polyurethane over waxed floors?

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Old 10-05-09, 08:45 AM
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polyurethane over waxed floors?

Original hardwood floors in an old farm house have recently been refinished: sanded and coated with a mixture of linseed oil and turpentine. Bought out the beautiful color of original floor. Like that part very much. HOWEVER, contractors then put a coat of Johnson's paste wax on the floor. What I think I want instead is to use polyurethane on the floor to protect it.
QUESTION: Do I need to get the Johnson's paste wax completely off (if so, how?) OR can I poly over the wax. Not sure the poly will adhere to the floor with the wax on it. (FYI: it's not a heavy coat of wax....just one light coat.)

Thanks for any professional advice!
 
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Old 10-05-09, 02:28 PM
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You MUST remove all wax off the floor before applying polyurethane.You do this by cleaning the floor with mineral spirits aka paint thinner (NOT remover) aka varsol.

you clean it like you clean anything,use rags or extra fine steel wool,wiping down the floor and going back and forth to clean the rag or SW with clean mineral spirits.

What I can't tell you because I just don't know is whether the linseed oil mix is also going to give you issues with polyurethane.Maybe someone will come along and answer that.Really for poly nothing should have been applied to the floors after refinishing and I'm not sure with the oil what will happen.The mineral spirits may remove enough for it not to be an issue.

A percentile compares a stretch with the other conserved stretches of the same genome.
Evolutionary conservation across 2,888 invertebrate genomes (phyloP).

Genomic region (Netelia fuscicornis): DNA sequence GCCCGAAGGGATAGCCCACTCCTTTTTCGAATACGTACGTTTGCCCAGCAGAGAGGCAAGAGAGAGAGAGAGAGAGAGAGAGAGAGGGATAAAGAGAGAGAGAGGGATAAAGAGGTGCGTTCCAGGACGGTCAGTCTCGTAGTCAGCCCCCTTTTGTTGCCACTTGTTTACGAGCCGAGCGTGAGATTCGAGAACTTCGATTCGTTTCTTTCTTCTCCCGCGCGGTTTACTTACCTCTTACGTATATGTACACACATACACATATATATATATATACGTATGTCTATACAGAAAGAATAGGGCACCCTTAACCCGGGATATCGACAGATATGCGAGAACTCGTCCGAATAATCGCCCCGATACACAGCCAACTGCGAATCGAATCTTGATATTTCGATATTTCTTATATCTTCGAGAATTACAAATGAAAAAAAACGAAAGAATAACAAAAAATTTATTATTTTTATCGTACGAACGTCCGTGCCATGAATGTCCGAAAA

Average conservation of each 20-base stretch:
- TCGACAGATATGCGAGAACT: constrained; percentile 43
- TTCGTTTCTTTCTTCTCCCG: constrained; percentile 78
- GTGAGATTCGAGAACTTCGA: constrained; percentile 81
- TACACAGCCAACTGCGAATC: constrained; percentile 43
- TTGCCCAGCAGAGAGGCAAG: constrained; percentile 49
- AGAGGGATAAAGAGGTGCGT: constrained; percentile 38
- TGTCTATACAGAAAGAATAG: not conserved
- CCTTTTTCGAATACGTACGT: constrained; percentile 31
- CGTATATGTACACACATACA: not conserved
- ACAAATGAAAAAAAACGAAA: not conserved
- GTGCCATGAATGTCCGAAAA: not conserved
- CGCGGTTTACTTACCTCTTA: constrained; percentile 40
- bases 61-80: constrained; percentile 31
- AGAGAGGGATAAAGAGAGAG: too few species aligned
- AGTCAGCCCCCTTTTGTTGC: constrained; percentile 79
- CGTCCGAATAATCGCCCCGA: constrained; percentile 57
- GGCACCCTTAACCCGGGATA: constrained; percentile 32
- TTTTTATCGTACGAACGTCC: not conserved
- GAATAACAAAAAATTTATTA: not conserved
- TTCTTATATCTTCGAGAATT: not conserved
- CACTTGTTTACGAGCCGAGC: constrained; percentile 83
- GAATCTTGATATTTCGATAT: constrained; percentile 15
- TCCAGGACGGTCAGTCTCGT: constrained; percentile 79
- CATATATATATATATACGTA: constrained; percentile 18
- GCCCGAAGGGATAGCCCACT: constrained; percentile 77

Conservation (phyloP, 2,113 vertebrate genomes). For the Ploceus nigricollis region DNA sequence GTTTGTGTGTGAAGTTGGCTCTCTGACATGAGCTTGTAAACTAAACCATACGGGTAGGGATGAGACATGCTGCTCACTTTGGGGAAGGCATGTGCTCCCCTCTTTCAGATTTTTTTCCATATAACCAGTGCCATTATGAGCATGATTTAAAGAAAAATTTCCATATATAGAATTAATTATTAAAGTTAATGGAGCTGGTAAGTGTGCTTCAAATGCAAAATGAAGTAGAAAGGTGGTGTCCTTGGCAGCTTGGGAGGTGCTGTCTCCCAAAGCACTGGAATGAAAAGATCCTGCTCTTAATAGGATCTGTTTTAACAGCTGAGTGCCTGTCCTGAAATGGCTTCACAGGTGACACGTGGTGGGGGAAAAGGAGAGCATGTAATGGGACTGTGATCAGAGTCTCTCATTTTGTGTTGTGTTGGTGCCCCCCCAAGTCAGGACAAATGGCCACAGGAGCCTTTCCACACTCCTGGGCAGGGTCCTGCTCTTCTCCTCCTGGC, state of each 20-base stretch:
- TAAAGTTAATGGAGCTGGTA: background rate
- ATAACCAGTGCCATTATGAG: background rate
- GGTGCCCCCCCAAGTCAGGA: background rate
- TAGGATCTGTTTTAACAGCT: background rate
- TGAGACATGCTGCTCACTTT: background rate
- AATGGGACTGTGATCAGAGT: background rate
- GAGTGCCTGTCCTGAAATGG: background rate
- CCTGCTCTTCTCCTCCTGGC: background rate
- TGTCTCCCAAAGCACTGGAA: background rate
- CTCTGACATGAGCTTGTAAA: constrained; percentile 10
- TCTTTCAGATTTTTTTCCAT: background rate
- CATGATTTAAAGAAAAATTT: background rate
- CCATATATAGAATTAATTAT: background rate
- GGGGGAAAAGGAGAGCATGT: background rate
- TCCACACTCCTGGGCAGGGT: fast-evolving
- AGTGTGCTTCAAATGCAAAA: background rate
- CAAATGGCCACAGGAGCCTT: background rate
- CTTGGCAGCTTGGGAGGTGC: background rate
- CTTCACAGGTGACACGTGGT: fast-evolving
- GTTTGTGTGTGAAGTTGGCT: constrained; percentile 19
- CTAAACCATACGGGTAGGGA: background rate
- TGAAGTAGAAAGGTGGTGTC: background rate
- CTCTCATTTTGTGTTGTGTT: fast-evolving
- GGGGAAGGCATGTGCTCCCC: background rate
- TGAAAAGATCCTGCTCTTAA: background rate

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Old 10-05-09, 05:04 PM
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I've never heard of anyone finishing a new floor that way but maybe their uncle Joe did it that way 40 yrs ago and they saw no need to change

I suspect removing the wax with paint thinner will remove enough of the linseed oil where it won't be a problem. I'd use an oil base poly not a waterborne.

The biggest problem is removing all the wax You'll have to change rags often or you will wind up redistributing some of the wax I'd go the extra mile with the wax removal as any wax left can effect the poly's bond with the wood.

One more thing - dispose of the rags properly!!! Thinner rags can spontaneously combust if given half a chance. It best to store them outside in a bucket with a lid.... or covered with water.
 
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